The New Jerusalem is a perfect cube of 12,000 stadia (v.16), i.e. 2,220 km in each direction; a base of 4,928,400 sq. km and volume of 10 trillion cubic km. The measurements suggest the New Jerusalem is not ethereal and symbolic but the more-than-real home Jesus has prepared for us (John 14); "... even if only 25% of this space were used for dwellings, 20 billion people could be accommodated spaciously" (Ryrie). Measurements (v.15-17) also declare clear and absolute boundaries, as does the book of Life of the Lamb (v.27); everyone is in or out. Warnings continue in the closing vision (v.8, 22: 11,15, 18f) to underscore nothing greater in all eternity could be lost than This Great Salvation.
Its gates (v.12) and foundation stones (v.14) suggest the comprehensive inclusiveness of salvation history in Old and New Testaments. The gates of the New Jerusalem are never closed (v.24) because no danger remains. Open gates may also suggest God's people are free to enjoy paradise surrounding the city.
The theme of transparency and integrity (no deception, v.8), crystal-clear (v.11, 18, 21) calls forth a prayer in me: "Father, shine your light through me, mind, body, word, soul and spirit, that nothing impure remain in me. I make full confession to You, show me anything I miss."
Personal Application: I will cling to Christ in all circumstances, physical and spiritual, to conquer (v.7) with Him. I will live transparently before God and man. I reject all deception confessing freely any dark blot seeking to make me stumble. I will keep my eye on the goal of His grace and glory alone.
My Prayer: Father, thank you that by your glorious grace and mercy all will be made right. Thank you that, in Christ in You, we have peace in the present and certainty about the future. Thank you for what could be no better. I worship you forever!
Eternal life is depicted in two wonderful images of grace: Water of life (v.1) flows from the throne of God, as seen in Ezekiel 47 where it continues to grow in depth. Christ bless all who come, thirsty to drink (v.17). The tree of life (v.2) was first given in the Garden. It is given here to provide healing from the wounds of the fall.
As in the Garden (Gen. 2-3), life and relationship is more important than knowledge. It is likely we will never know all God knows. The desire for knowledge in the Garden led to pride and can still tempt us away from simple reliance on the Lord. John was told not to write some knowledge into this book (10:4).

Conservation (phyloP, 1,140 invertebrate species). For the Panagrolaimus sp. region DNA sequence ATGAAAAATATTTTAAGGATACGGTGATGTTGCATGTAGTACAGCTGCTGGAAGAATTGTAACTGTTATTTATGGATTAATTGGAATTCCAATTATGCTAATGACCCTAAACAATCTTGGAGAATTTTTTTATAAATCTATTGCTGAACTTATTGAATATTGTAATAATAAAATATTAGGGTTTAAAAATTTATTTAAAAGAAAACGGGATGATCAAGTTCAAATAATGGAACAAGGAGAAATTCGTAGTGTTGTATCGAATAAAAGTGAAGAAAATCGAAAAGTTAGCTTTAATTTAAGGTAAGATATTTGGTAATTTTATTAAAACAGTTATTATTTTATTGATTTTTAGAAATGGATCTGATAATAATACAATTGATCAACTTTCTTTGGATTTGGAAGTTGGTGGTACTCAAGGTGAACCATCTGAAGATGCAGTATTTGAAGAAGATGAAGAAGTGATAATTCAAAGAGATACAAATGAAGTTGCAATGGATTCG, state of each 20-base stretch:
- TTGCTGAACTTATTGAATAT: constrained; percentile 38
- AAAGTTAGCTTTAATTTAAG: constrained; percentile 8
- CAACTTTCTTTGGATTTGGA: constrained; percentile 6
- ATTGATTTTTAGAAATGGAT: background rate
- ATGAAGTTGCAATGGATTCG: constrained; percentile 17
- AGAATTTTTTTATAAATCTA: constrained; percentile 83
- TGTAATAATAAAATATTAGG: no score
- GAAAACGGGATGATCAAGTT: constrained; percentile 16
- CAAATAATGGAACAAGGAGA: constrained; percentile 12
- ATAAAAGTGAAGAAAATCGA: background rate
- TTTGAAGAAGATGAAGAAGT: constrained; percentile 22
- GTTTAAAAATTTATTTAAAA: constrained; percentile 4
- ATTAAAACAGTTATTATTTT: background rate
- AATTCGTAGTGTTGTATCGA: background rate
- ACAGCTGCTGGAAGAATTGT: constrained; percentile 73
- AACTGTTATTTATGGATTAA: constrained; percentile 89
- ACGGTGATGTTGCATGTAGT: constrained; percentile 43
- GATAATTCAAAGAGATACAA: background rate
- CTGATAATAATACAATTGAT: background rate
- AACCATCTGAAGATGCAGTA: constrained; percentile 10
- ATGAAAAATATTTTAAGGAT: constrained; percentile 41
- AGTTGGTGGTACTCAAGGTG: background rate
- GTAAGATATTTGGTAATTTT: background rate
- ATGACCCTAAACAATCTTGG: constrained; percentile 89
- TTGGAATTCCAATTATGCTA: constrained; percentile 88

The eternal state of believers: we will see God face-to-face, His name on our foreheads and we will serve Him in the brilliant light radiating from Him, reigning under His authority forever and ever (v.3-5), like the angels who now serve all "those who heed the words of this book" (v.8-9). Our reward (v.12) is permanent.
The eternal state of unbelievers: What we are in eternity we will be forever. This is also the case with those who do evil (v.11). The original terms in v.15 are sobering: pharmakoi (pointing to the connection between drugs and sorcery), pornoi (the root of pornography which leads to other sexual sins), pseudos (those who are fond of false fronts), eidOlolatrai (those who give divine status to what is not God) and phoneis (one who takes from another what God has given as penultimate gift).
Come: an urgent final appeal by the Spirit and by the bride loyal to Christ, by those who hear and believe Him (v.17), and finally by the bride-Church to her Lord and Savior (v.20). This is the climax of history. For His appearing we yearn!
Personal Application: I will, every time I sense spiritual thirst, drink of the water of life (v.1, 17) and look to the tree of life (v.2) opening the Word, in prayer and worship. I will look up - for our redemption draws near (Luke 21:28).
My Prayer: Father, how our anticipation builds for this great day of the Lord and Your coming to make all things right. We yearn and breathe, Amen. Come, Lord Jesus! (v.20)